Choosing to be a victim of your circumstances makes you lose control over situations that come your way. Be specific about what you want. Don’t just think: “I want to get ahead”, but figure out exactly what success will look like. What position do you want and when? Once you have a solid and clear idea of the direction you want your life and career to go, make sure you have a plan to help you excel. Make your personal development plan and make a commitment to yourself to follow it through.

Your career is your responsibility!

Anja Uitdehaag

For more content visit our website http://www.femflection.com

Authenticity Matters

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“Be yourself; everyone else is already taken.” – Oscar Wilde

The more we try to be something else—what our parents told us we should be, what our jobs demand us to be, what other people seem to think we should be—the more the desire to just be ourselves grows stronger.

In other words: Our authenticity comes under pressure as soon as we are challenged to act in a way that is foreign to our nature.

As long as we are able to find our own voice, adapt our behaviors and at the same time maintain our personal values and integrity we will function well.

The key to maintaining your balance of self and to become the most authentic version of yourself is simply focusing on what makes you happy by regularly checking in with yourself.

Taking care of your self is the most powerful way to begin to take care of others. Your wellbeing is the platform from which you serve others.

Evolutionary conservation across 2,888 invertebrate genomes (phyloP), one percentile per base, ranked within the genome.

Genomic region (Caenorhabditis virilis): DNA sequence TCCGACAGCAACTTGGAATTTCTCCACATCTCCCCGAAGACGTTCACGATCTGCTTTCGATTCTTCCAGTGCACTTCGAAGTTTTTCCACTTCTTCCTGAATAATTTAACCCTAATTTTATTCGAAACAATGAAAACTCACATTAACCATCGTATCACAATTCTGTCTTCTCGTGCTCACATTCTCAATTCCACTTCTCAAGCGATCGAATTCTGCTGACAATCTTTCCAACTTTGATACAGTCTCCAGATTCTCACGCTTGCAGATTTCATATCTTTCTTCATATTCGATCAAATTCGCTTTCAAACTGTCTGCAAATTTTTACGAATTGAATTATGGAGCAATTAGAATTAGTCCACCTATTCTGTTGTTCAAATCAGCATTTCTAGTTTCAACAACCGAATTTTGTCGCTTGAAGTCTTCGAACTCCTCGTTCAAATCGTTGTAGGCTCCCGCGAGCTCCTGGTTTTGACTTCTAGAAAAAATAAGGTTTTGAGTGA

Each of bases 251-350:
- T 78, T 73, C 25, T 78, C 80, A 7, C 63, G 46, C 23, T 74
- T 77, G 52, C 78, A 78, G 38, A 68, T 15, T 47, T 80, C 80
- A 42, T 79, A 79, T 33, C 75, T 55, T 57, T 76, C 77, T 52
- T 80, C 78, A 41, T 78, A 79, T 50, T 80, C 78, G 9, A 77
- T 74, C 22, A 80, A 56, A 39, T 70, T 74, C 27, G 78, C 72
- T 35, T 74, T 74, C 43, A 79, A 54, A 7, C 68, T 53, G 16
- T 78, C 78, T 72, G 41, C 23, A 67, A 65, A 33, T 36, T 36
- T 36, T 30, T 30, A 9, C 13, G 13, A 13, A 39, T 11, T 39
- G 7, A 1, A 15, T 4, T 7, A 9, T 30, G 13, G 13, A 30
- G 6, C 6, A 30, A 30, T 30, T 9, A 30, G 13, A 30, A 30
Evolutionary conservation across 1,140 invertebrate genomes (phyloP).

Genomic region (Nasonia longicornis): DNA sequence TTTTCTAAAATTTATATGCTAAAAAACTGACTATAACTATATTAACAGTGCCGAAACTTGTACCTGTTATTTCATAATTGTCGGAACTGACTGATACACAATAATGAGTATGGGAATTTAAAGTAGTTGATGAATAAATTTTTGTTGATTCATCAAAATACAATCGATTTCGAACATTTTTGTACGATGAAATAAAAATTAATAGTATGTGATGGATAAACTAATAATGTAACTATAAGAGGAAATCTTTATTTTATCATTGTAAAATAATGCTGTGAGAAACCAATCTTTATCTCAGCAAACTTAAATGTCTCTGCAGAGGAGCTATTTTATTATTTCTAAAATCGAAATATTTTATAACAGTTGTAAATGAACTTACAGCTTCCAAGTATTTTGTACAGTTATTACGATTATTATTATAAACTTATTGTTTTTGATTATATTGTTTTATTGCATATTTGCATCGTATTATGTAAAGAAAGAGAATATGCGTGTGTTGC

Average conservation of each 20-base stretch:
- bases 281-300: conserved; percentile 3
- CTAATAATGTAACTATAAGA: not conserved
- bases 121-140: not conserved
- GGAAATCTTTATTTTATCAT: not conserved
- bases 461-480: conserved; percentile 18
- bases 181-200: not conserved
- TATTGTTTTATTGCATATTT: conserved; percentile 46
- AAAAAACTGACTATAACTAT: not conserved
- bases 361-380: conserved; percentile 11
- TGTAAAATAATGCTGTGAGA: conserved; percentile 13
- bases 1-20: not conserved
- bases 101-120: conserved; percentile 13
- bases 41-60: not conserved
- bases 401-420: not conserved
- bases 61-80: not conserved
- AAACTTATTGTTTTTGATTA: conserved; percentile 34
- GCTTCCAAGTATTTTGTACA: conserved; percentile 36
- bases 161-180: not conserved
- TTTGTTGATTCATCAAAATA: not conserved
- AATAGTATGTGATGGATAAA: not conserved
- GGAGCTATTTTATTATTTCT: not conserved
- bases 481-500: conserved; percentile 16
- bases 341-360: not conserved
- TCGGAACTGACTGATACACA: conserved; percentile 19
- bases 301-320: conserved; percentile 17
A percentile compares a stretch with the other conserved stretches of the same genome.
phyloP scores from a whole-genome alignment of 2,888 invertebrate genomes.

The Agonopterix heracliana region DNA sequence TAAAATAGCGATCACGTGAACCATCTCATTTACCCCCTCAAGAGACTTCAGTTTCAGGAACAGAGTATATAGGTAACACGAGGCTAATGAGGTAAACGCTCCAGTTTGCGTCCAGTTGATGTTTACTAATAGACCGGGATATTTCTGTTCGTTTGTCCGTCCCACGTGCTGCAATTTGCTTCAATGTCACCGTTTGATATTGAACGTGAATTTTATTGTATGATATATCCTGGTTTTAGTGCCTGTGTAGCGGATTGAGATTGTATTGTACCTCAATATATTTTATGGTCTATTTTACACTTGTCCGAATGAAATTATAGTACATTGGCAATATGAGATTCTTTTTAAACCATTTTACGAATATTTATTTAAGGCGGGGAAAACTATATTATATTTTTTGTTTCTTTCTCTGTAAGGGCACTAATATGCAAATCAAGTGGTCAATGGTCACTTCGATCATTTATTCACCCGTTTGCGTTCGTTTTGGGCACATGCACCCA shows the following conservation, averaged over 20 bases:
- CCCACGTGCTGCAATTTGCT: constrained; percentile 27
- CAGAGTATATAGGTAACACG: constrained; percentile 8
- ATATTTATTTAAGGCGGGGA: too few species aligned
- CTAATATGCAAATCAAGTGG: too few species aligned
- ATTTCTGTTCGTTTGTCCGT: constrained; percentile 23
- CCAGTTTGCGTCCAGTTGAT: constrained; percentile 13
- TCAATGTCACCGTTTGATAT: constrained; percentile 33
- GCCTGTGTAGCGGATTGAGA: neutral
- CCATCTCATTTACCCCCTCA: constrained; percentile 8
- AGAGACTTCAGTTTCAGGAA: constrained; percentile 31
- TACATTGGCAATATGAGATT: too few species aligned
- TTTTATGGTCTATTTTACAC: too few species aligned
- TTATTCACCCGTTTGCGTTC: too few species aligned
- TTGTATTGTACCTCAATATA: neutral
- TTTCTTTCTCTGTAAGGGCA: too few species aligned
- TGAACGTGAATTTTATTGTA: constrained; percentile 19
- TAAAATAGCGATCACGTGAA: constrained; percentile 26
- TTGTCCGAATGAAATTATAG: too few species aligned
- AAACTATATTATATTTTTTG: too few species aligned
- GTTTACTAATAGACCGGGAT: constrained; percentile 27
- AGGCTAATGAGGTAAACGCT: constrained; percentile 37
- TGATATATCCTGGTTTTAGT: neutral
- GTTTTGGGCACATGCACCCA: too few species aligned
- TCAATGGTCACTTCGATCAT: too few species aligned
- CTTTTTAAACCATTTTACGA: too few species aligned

Embrace your individuality and be true to yourself!

Take care!

Anja Uitdehaag

For more content visit our website http://www.femflection.com

The Key To Our Success

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From the moment we are born we develop both our motives and values.  Motives are deep-seated non-conscious desires and are the things that we enjoy doing.  Values develop through social conditioning – home, school, religion, work, friends etc. Values are what we feel are important; the things we should do.

David McClelland’s theory on human motivation states that in normal, healthy human beings there are 3 social motives and values that describe the widest range of behaviors:

  • achievement,
  • affiliation and
  • power.

Achievement is a concern for achieving a standard of excellence that the individual sets for him/herself.  Often people with a dominant achievement motive strive for mastery and expertise in their chosen field.

Affiliation is concerned with having positive relationships for the sake of the relationship (and not in service of something else).  Individuals with a dominant affiliation motive invest in a few, deep relationships and often have strong reactions towards others – they are clear whom they like and dislike.  They prefer environments that are convivial and foster friendship.

The power motive is a concern to have influence and impact on others.  People with a dominant power motive like to have an audience and visibility.  They are often good networkers.

There is no ‘right’ motive profile that determines success; we are all different.

The key to our success lies in understanding what drives our behavior in various situations; this is a combination of our motives and our values (what we believe is important at the time) and the conditions that we find ourselves in.

Defining personal success is a journey of self-discovery; you need to figure out what is your true purpose, what you are passionate about, what you enjoy and find ways at work to satisfy that need. You must to listen to your inner voice rather than be influenced by others so that you can lead a fulfilling life and not feel regret when you retire because you did not follow your heart.

Anja Uitdehaag